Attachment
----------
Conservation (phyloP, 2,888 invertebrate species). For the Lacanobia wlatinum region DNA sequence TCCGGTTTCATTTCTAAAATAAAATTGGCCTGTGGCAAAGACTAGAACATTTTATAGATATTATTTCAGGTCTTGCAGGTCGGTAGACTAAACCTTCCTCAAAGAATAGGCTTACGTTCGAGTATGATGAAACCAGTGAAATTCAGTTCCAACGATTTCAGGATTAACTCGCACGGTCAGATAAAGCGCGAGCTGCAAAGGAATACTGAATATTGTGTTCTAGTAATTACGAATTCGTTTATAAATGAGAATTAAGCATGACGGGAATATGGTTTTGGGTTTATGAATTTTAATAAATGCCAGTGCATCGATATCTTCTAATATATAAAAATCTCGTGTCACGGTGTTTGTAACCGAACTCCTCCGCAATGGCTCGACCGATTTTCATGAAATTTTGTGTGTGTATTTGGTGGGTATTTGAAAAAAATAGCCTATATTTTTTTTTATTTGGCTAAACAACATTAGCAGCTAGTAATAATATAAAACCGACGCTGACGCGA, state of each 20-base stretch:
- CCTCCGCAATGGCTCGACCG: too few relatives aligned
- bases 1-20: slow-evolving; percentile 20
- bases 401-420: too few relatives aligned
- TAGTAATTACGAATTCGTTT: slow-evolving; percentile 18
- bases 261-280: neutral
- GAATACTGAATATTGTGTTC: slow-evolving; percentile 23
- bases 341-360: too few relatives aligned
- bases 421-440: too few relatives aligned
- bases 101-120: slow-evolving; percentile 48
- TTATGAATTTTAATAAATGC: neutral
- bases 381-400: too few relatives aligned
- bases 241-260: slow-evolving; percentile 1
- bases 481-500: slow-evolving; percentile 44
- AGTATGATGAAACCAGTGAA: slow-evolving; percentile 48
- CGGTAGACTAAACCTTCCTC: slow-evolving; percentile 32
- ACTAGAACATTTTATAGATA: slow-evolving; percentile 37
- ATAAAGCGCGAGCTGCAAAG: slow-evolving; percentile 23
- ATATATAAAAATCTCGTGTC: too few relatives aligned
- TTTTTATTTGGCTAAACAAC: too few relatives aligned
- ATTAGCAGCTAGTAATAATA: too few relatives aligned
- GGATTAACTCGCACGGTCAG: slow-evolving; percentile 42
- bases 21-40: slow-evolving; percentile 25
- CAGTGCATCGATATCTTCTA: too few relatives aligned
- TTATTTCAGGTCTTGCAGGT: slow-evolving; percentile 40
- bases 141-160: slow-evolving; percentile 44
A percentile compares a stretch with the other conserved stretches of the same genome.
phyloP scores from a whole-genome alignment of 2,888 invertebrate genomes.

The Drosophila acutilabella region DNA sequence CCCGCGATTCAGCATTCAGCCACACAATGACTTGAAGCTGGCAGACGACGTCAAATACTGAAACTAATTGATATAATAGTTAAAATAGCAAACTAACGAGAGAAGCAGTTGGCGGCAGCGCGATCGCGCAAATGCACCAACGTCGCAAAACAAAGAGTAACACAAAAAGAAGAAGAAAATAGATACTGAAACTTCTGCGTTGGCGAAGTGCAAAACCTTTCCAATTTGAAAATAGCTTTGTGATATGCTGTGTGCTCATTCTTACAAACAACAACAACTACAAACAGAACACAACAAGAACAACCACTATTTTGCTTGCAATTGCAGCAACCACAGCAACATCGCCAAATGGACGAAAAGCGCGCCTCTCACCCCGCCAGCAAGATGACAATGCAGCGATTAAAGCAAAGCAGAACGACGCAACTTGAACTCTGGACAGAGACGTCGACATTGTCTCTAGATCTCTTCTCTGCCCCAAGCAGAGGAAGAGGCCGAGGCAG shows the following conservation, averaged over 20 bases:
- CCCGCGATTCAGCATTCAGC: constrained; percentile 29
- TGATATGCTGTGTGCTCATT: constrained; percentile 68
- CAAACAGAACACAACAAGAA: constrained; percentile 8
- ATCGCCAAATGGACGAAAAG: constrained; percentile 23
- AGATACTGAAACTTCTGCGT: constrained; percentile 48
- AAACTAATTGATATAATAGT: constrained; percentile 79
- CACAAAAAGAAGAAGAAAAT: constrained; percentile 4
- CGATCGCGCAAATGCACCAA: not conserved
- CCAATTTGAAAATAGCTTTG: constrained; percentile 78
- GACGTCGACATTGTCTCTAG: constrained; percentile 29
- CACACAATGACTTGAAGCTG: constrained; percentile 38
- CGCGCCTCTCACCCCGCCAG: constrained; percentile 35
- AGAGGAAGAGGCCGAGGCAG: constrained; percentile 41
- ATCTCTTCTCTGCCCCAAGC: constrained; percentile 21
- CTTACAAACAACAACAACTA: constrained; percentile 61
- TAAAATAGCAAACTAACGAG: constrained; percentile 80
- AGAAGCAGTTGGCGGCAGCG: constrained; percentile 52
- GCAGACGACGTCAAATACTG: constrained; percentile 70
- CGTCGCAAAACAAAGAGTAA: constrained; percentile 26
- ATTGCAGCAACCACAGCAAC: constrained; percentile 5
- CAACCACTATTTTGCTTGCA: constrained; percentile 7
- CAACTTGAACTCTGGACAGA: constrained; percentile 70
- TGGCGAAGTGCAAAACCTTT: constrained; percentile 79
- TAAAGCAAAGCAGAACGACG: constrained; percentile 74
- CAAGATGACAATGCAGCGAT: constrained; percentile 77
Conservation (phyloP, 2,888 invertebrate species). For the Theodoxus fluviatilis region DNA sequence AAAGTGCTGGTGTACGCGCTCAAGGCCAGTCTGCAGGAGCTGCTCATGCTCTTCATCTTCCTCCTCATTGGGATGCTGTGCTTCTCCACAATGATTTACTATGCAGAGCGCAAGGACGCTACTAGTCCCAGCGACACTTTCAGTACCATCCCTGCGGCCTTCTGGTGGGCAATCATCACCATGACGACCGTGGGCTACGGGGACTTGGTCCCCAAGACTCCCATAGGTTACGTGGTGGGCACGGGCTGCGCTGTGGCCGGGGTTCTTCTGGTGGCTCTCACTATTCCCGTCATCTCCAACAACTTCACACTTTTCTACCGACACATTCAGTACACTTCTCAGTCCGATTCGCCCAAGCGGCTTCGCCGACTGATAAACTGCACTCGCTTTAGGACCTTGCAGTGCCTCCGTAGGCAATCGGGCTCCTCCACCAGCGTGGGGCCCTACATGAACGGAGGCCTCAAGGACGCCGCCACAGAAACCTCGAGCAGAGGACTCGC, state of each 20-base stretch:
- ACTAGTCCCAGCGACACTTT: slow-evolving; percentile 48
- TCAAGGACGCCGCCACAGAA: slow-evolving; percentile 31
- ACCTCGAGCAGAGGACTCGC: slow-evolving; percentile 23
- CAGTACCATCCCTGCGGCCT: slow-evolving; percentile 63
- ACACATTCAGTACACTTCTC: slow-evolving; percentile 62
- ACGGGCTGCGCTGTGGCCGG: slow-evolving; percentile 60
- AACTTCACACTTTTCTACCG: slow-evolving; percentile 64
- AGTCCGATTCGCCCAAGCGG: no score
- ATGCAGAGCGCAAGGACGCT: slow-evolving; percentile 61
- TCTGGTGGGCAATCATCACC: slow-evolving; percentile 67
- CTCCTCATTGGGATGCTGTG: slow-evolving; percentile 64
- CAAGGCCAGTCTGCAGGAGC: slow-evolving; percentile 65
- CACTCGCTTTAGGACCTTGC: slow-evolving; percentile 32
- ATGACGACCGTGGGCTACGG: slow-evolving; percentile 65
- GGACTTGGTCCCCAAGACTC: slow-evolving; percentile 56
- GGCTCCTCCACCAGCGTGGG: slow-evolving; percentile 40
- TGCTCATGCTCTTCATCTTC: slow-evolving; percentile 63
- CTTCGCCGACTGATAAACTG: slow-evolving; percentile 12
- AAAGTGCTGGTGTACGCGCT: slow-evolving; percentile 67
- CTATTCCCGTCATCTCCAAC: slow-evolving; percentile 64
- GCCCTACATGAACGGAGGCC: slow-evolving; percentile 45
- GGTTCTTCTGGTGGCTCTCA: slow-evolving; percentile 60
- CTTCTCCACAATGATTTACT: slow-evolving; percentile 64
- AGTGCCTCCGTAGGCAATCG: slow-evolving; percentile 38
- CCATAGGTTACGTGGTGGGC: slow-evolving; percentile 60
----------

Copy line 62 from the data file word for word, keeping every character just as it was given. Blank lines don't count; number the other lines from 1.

- AACTTCACACTTTTCTACCG: slow-evolving; percentile 64